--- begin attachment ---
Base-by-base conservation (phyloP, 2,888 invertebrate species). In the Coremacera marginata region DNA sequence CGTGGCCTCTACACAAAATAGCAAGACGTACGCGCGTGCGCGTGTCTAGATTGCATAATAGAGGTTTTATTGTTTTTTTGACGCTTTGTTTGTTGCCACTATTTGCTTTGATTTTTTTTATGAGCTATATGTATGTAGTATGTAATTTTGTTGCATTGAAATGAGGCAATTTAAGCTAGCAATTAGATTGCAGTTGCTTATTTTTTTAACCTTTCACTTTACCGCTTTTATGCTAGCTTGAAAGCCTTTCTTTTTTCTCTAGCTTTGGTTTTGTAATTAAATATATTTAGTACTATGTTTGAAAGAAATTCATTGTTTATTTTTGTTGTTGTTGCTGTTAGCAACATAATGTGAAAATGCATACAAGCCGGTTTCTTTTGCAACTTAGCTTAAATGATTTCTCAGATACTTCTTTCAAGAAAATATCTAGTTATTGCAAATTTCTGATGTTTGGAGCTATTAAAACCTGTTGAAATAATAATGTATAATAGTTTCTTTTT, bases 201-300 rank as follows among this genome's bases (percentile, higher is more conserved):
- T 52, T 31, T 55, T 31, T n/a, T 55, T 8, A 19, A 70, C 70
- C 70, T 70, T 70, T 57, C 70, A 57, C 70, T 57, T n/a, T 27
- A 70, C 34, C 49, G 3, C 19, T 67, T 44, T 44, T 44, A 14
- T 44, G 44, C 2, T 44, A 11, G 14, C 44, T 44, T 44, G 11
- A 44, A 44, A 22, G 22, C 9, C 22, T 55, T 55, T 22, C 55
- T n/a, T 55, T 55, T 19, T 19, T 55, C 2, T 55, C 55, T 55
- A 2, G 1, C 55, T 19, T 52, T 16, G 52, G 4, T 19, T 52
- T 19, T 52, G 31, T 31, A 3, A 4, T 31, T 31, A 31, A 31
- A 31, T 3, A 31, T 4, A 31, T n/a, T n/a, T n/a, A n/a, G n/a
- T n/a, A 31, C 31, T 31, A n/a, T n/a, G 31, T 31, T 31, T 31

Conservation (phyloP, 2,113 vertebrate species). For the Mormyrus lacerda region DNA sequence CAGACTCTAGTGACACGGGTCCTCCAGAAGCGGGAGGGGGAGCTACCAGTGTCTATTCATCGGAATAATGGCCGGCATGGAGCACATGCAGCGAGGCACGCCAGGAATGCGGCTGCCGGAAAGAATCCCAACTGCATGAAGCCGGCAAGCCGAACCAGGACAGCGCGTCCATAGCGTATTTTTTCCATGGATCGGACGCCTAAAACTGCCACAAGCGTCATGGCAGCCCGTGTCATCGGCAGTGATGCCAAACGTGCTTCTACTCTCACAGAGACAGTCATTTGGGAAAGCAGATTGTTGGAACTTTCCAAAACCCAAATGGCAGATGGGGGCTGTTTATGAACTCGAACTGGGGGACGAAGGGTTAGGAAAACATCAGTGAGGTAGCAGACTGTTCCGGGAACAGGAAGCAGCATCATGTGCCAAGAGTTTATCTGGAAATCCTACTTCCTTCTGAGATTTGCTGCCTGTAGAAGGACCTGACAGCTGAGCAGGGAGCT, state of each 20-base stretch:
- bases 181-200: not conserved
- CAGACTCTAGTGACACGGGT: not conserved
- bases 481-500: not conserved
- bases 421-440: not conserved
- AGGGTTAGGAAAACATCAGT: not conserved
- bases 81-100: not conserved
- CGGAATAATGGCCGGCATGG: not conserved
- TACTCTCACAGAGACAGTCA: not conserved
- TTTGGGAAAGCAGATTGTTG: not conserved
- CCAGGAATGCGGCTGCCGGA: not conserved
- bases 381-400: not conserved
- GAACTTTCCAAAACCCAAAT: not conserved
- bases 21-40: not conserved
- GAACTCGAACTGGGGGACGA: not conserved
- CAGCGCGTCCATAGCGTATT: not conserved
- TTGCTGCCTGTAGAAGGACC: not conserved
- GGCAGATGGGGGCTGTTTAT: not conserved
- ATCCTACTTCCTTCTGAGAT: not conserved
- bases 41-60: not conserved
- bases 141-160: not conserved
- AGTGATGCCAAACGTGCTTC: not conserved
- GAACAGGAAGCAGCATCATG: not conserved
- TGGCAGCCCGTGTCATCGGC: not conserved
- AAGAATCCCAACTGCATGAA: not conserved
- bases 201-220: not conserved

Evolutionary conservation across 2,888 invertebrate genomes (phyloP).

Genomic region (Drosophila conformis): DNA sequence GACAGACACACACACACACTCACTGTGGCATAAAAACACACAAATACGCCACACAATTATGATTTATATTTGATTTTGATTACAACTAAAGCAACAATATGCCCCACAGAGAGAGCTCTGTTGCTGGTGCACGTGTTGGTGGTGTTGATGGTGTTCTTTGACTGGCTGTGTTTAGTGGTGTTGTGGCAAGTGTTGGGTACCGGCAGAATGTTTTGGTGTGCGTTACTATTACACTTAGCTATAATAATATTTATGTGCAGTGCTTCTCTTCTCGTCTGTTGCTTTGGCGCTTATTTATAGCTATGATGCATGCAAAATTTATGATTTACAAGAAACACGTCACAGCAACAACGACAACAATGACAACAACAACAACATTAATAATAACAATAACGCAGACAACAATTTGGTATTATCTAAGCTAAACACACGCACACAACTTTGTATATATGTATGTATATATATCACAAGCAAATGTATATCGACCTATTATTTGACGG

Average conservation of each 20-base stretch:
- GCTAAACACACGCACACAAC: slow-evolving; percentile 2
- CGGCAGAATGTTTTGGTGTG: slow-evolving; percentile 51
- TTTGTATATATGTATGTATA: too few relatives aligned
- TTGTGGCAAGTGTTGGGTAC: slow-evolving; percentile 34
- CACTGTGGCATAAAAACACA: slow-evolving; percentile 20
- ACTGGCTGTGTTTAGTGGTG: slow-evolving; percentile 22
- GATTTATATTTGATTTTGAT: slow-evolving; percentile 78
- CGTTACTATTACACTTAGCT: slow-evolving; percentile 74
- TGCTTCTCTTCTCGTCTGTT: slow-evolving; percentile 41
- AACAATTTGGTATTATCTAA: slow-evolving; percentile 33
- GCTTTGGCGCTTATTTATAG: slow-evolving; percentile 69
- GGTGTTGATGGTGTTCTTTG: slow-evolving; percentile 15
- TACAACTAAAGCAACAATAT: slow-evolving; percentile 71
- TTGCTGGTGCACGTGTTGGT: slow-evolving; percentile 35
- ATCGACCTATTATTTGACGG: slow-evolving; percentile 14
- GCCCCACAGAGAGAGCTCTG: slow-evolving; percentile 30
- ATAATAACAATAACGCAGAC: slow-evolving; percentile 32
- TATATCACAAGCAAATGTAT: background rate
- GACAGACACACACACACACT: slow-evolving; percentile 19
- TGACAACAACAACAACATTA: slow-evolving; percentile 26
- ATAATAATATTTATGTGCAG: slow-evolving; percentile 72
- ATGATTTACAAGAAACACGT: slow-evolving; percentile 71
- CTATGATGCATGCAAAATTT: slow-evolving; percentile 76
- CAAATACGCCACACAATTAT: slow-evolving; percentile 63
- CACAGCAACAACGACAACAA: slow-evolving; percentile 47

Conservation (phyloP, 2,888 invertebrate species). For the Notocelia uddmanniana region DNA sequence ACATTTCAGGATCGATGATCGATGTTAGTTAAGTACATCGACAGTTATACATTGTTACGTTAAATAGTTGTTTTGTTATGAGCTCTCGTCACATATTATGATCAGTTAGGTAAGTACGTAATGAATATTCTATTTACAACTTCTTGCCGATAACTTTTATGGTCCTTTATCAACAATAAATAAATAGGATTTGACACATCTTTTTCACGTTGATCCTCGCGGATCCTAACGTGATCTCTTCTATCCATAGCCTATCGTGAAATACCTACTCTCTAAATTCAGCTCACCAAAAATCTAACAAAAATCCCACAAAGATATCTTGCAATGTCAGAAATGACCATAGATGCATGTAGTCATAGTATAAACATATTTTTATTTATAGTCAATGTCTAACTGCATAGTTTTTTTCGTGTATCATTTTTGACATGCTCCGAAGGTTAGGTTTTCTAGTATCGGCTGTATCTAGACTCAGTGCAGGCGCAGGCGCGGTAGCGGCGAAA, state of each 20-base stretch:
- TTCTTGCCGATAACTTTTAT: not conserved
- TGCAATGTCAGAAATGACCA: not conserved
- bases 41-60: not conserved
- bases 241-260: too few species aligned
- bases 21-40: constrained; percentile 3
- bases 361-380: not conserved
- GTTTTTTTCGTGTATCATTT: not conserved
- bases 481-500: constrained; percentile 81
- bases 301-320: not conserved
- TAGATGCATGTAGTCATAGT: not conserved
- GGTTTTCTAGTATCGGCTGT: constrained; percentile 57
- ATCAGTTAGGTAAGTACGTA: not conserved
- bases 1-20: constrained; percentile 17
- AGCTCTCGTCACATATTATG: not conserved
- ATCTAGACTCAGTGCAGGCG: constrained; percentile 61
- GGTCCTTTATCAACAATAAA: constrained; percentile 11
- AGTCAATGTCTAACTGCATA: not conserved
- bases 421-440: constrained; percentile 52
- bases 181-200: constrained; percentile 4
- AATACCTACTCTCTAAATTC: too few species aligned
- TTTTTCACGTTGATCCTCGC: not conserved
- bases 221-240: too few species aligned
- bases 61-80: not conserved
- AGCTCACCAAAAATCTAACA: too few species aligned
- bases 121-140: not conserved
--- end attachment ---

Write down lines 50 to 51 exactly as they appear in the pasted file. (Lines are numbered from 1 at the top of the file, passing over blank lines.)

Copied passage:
- AACAATTTGGTATTATCTAA: slow-evolving; percentile 33
- GCTTTGGCGCTTATTTATAG: slow-evolving; percentile 69